After a week of not being able to get up and several failed attempts to lift her with a hip hugger my brother had decided she was not going to make it. So he had to shoot her, while I was in the next pen over bedding my 4h steers. After countless days of seeing her suffer and knowing that she would not make it, it was almost over. But not quite yet. He had taken 5 bullets. Instead of buying hollow points, which is what you need to do, he bought cheap-o ammo. After 5 shots the cow was still breathing. He went to his house and got more bullets and finished it. Keep in mind that this is my own brother. My family. My blood. I walked up to him, with tears in my eyes. I simply said, "What the f___." Not asking, telling. I yelled as loud as I could for, what seemed like, 5 straight minutes. I told him that I will not stand there and watch that happen and be okay with it. Just typing this makes my hands shake with anger. He just did not know what to say back to me. He had never seen me with so much anger in my face. He knew i wasn't trying to make myself seem in charge. I took the cow back to the burial sight, and gave her a proper permanent resting. I said a verse as i covered her up. "Those who walk uprightly enter into peace; they find rest as they lie in death." Isaiah 57:2 After cussing him out and throwing shovels and throwing stones with my truck I went home. I didn't eat dinner. I just sat there, not at all being embarrassed of what I had just done. I did not pray for my brother's forgiveness. I did not regret anything I had said that night. Later the same night my dad had tried to tell me that what he did was right. I told him it was, only 6 days too late. And 8 bullets too many. I told him, "If every cow's life is going to end like that I would rather do it myself and do it right." After cussing out both my brother and my father I went to bed.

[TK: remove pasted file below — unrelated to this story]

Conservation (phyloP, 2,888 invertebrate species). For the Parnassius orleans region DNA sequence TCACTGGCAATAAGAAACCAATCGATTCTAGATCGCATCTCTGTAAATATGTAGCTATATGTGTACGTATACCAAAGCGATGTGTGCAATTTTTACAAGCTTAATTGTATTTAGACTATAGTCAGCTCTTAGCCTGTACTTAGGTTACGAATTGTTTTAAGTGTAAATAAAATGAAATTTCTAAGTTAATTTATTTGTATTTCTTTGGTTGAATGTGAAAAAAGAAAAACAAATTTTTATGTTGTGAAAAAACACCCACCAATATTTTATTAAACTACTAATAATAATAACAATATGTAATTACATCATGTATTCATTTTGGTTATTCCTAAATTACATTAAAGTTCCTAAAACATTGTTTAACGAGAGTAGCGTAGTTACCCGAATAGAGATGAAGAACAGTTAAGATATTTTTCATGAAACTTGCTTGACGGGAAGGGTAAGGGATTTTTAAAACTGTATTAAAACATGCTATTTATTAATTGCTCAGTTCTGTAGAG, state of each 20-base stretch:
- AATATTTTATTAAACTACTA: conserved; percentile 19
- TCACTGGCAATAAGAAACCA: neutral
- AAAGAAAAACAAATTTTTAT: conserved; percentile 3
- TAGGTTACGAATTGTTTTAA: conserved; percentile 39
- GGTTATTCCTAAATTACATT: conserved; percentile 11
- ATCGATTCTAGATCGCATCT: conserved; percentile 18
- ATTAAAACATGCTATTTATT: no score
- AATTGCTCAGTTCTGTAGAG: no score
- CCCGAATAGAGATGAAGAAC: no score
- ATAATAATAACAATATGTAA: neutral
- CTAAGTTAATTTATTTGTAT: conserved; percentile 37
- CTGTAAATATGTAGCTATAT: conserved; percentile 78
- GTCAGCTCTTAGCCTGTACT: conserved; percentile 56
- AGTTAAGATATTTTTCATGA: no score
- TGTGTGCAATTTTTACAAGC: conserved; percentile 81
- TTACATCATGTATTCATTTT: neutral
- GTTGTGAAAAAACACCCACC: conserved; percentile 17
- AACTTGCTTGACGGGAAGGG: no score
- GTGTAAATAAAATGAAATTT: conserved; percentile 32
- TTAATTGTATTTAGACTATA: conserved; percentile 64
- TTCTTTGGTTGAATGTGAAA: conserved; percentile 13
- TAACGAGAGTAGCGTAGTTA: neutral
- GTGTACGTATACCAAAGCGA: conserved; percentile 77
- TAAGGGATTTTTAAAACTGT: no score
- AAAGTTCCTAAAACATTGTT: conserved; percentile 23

My brother thinks that he is in charge and what he says, goes. After that night some things started to change. Whenever I've driven his truck I've noticed hollow point bullets sitting in the back seat. I had gotten my point across. Lately we have not had down cows that suffer. If the outlook does not look good, they are done away with. I think of cows and all animals alike as people.

As far as our employees go, they are not Christians (accept a whopping 1). They seem as if they do not care about anything more than a paycheck. They have little to no respect for the farm or the farm's future. If I ever see an employee mistreating an animal I will give them one chance. I sternly tell them to change their ways or change their occupation. Not many of them see me as a threat, being 17 years old. I have changed many of their opinions about this recently. I work hard to ensure that God's creatures are properly treated.

Lately my opinions of our farm have dramatically changed. I have doubts about staying on the farm, not that I have any desire to do anything but farm. My dream is to, someday, own my own farm. With 40-50 cows. Operated by me, my wife and one employee who knows the Lord. A small farm that still gives a damn about the treatment of animals. We currently milk 500 (give or take) cows, which is not big on a national scale. But it is in the top 10 (I think) in the county.

Feel free to ask any questions you might have.

Psalm 65: 9-13

9 You visit the earth and cause it to overflow; You greatly enrich it; The stream of God is full of water; You prepare their grain, for thus You prepare the earth.

10 You water its furrows abundantly, You settle its ridges, You soften it with showers, You bless its growth.

11 You have crowned the year with Your bounty, And Your paths drip with fatness.

12 The pastures of the wilderness drip, And the hills gird themselves with rejoicing.

13 The meadows are clothed with flocks And the valleys are covered with grain; They shout for joy, yes, they sing

Doesn't that remind you of commercial farming a little bit?